Post Tenebras Lux
Release Date: November 22, 2012
Director: Carlos Reygadas
Screenplay by: Carlos Reygadas
Cast: Adolfo Jiménez Castro, Nathalia Acevedo, Eleazar and Rut Reygadas
Carlos Reygadas’ particular way of filmmaking always left me with mixed sensations; he really knows how to create bewildering experiences, but at the same time, there are always setbacks that make me move away from his complex visions. This happened with all of his previous works, except for Silent Light in 2007. Loved by some and loathed by others, Reygadas was considered Best Director at Cannes, Cinemanila, and the Lima Film Festival.
Post Tenebras Lux, which means ‘light after darkness’, is a semi-autobiographical film that was made purposely to baffle us, being presented as a sort of a bizarre dream. Though nothing has been said in the film, Reygadas set his dream in all the countries where he has lived: Mexico, Spain, Belgium, and England. The story follows a Mexican middle-class family consisting of Juan (Castro), his wife Natalia (Acevedo), and their two little children (Reygadas’ real children), that decided to move to the countryside. However, such isolation will bring negative consequences to their relationship.
We are certain of one thing only: that the early visit of the devil (in an animated form) certainly represents a bad omen, from which the film starts an odyssey through the inexplicable by presenting us apparently unrelated situations that I often find myself asking what the hell Reygadas was trying to say.
Post Tenebras Lux, shot with rigor, presents a peculiar effect that consists in blurring the screen around the edges to enhance the dreamlike idea, with most of the scenes carrying a Machiavellian tension that always end in the battle between the good and evil. We can witness a peculiar local AA meeting where Juan admits his addiction to Internet pornography, Natalia’s strange visit to a bathhouse in Belgium where a group of people experience sexual pleasures, a calm family gathering in a beach, a treason that led to a crime, and a rugby game in England that ends in an appeal to unity and team spirit (against the evil forces?). Some scenes involving violence against animals were abominable, while the devil figure and a self-decapitation near the end, made me laugh for a while.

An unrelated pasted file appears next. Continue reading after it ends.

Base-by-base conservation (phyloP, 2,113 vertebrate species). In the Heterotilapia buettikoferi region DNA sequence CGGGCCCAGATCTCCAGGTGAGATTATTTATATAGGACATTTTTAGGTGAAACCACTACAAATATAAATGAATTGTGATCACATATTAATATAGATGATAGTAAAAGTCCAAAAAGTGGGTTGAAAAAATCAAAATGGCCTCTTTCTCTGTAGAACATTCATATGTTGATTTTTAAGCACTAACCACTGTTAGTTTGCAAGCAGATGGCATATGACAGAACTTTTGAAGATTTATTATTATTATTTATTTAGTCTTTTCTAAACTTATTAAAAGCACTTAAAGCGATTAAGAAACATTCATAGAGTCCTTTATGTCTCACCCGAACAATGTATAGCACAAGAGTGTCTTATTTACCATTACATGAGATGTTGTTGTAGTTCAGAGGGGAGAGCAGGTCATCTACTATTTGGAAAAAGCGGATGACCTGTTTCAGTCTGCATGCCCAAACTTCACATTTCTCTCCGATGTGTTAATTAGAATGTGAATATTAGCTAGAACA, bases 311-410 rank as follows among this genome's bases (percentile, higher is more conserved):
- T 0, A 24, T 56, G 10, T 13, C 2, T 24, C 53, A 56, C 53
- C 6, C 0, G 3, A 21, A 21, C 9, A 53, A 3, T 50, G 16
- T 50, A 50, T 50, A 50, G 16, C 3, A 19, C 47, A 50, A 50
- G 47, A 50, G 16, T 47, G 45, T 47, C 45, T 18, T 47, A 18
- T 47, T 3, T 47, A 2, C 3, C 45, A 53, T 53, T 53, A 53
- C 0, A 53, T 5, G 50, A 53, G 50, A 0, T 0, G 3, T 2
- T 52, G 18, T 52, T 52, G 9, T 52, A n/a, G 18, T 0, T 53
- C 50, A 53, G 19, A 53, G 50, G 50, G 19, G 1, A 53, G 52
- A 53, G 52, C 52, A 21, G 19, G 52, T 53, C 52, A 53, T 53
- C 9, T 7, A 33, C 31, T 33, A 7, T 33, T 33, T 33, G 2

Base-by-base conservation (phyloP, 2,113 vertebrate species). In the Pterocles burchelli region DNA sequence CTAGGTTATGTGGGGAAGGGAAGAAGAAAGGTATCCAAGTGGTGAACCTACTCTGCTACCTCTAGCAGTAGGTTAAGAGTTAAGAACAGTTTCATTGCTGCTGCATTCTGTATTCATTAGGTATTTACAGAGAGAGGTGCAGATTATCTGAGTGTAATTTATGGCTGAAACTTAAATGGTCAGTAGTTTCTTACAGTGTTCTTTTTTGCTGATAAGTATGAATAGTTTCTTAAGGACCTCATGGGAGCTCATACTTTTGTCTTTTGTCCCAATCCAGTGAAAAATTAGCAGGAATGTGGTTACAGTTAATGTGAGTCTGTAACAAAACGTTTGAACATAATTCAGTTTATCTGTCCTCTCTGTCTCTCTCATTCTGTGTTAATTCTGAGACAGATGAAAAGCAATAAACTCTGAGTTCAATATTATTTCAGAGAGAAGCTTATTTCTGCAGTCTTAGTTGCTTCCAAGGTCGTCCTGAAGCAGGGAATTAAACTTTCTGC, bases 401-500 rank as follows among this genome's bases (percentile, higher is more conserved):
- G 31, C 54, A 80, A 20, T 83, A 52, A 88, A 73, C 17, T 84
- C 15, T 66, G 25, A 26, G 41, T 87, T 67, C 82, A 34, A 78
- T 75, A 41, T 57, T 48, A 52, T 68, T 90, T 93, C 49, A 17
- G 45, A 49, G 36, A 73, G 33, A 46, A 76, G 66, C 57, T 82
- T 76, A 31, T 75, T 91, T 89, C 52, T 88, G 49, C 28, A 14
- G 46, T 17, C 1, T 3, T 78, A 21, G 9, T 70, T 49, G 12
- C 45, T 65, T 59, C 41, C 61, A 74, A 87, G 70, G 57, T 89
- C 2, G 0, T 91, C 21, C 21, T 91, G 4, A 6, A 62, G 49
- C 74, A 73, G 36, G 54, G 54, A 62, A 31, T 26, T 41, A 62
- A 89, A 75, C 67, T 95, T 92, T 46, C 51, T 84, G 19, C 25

The films is as intriguing as it is captivating, as it is despicable and frustrating. Pretentious or not in its disjointed structure, I cannot deny that I was immerse in the story till the end, but can only recommend it for those who don’t mind to have something to decode in practically every scene. It just aims to our senses without worrying with any particular message or logic.
By Filipe Freitas